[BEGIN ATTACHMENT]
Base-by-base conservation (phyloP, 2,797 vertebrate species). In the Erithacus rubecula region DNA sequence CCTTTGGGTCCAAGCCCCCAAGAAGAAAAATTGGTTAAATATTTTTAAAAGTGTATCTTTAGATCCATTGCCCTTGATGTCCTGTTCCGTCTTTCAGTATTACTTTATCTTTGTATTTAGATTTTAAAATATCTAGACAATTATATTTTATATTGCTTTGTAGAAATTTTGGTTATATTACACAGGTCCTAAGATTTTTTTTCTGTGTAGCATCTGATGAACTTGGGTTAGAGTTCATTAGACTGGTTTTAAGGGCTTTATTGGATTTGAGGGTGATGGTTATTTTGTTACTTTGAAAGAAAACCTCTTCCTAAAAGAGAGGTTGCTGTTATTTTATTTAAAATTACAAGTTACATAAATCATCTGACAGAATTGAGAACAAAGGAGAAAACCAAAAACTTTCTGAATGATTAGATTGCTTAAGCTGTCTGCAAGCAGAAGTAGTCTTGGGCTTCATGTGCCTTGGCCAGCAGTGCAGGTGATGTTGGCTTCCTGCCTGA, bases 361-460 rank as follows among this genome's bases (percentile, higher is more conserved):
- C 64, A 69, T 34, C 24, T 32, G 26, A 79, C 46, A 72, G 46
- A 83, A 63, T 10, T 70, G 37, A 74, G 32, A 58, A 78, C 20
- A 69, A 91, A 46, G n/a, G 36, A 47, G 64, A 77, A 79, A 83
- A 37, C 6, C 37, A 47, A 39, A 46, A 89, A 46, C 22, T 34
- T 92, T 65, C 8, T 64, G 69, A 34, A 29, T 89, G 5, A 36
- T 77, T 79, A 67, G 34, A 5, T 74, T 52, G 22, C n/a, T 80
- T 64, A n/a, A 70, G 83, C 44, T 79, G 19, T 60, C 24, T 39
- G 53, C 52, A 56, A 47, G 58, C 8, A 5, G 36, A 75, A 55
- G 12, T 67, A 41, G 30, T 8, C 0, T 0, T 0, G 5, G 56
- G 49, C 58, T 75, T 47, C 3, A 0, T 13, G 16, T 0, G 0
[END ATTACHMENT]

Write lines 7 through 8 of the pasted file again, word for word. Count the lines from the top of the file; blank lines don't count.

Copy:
- T 77, T 79, A 67, G 34, A 5, T 74, T 52, G 22, C n/a, T 80
- T 64, A n/a, A 70, G 83, C 44, T 79, G 19, T 60, C 24, T 39